"We need all the help we can get here. They're trying to close us down," one worker told Obama.

The plant, once owned entirely by Ford, makes steering components. It employs 1,200 workers roughly half of them on the Ford payroll and is scheduled to be shut down at the end of 2010, said Jim Lewis, United Auto Workers president at the plant.

Addressing a group of employees, Obama said, "What you do here this represents the best in America." He said he recognized the situation with layoffs and plant closing and promised to be an advocate for workers if elected president. "We're not going to reverse it overnight," he added.

"I need everybody's help," Obama said. "This is going to be a close race."

At a late-night rally in Evansville, Clinton spoke to a sparse crowd that filled only half of a stuffy high school gymnasium. Nevertheless, she seemed just as animated as she had at her first stop of the day, and spent time after her event signing autographs, posing for pictures and shaking hands.

"Jobs, jobs, jobs," she stressed before the crowd waving Clinton campaign signs with union seals on them.

Clinton predicted a record turnout in Indiana and noted that this is the first time in 40 years that the state will have an impact on the presidential election.

"It's way past time," she said.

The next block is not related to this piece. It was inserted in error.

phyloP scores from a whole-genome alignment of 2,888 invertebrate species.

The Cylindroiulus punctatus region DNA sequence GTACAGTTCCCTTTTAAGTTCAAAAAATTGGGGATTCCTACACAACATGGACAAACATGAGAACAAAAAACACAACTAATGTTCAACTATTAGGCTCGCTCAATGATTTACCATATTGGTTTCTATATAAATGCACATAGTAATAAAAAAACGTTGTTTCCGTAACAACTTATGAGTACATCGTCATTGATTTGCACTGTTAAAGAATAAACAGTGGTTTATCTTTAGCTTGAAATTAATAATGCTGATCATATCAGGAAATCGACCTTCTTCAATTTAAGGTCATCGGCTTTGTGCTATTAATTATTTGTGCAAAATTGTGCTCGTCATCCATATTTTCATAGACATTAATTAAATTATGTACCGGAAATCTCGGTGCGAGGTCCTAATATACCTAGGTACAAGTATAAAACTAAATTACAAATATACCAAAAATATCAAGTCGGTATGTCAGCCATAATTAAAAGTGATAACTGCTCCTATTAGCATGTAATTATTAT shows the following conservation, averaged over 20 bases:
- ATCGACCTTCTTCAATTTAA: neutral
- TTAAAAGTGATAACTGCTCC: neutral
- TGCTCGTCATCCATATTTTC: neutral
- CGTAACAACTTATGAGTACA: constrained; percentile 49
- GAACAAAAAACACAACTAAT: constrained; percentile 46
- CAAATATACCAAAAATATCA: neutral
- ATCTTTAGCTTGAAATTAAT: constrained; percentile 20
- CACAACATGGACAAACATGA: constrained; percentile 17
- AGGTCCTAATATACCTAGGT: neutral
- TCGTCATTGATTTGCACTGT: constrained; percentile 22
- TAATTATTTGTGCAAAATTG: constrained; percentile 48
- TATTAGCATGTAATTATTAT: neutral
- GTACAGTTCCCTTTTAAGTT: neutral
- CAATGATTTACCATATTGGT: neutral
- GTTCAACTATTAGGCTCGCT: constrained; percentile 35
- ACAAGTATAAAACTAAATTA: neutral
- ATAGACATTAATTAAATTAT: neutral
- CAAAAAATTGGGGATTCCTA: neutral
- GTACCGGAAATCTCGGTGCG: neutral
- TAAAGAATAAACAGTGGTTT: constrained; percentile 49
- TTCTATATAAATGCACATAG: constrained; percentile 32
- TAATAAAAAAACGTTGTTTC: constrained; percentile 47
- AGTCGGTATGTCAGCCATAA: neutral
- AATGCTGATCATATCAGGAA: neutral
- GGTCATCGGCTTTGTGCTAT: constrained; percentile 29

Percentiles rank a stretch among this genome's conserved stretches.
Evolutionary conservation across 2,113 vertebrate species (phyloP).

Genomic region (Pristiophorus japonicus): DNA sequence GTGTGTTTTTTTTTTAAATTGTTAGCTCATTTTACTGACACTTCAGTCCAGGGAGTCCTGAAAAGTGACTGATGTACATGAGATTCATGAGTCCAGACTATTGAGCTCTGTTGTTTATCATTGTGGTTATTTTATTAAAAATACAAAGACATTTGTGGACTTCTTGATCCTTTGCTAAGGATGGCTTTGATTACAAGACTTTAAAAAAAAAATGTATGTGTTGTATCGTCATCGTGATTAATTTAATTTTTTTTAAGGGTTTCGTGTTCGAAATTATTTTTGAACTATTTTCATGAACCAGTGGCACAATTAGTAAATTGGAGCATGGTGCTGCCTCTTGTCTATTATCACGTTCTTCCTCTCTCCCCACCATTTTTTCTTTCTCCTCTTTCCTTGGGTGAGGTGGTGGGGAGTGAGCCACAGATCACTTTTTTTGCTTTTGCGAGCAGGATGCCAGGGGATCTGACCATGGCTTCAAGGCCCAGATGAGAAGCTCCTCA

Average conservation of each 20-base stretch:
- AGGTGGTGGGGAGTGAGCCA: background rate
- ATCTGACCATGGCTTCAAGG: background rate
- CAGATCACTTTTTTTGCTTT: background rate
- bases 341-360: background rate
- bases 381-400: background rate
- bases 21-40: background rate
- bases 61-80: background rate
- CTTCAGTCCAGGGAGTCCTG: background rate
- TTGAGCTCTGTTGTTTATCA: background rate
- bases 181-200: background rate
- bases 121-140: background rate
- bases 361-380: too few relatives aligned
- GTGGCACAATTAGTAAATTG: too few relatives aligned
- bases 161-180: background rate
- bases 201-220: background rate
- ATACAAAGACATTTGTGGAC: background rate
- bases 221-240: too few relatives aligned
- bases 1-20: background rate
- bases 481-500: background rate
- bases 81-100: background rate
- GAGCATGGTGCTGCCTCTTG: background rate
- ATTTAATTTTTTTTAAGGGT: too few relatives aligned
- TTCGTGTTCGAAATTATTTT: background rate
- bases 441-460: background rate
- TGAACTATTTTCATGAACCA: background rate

"What we need to do together is understand that this is not about me, this is about you," Clinton added. "Solution, not speeches. Results, not rhetoric."

Dual victories by Obama would all but knock Clinton out of the race. Polls, however, have found a small edge for the New York senator in Indiana. Obama remains the favorite in North Carolina, though his lead has shrunk.

Altogether, 187 delegates are at stake in the two states, nearly half the pledged delegates left with eight primaries to go before voting ends in a month.

North Carolina and Indiana cannot mathematically settle the nomination. A candidate needs 2,025 delegates to win, and Obama had 1,745.5 to Clinton's 1,608 Monday.

The key to the nomination is held by superdelegates, party leaders who aren't bound by the outcome of state contests. About 220 are still undecided.

Despite a rash of recent troubles and his loss to Clinton in the big Pennsylvania primary two weeks ago, Obama has continued to nibble away at Clinton's lead in superdelegates. He picked up two from Maryland on Monday, leaving him trailing Clinton 269-255.

Clinton's main hope is to persuade most of the still-neutral superdelegates to disregard his lead in the delegate chase and support her instead. Her campaign also hopes to get a boost by getting delegates from Michigan and Florida seated.

Obama easily outspent Clinton in both states while outside supporters threw big money into the contest, too.

The Service Employees International Union, which is backing Obama, spent about $1.1 million in the state, much of it on ads. The American Leadership Project, which has received most of its money from labor groups backing Clinton, spent more than $1 million on ads in Indiana that questioned Obama's economic policies.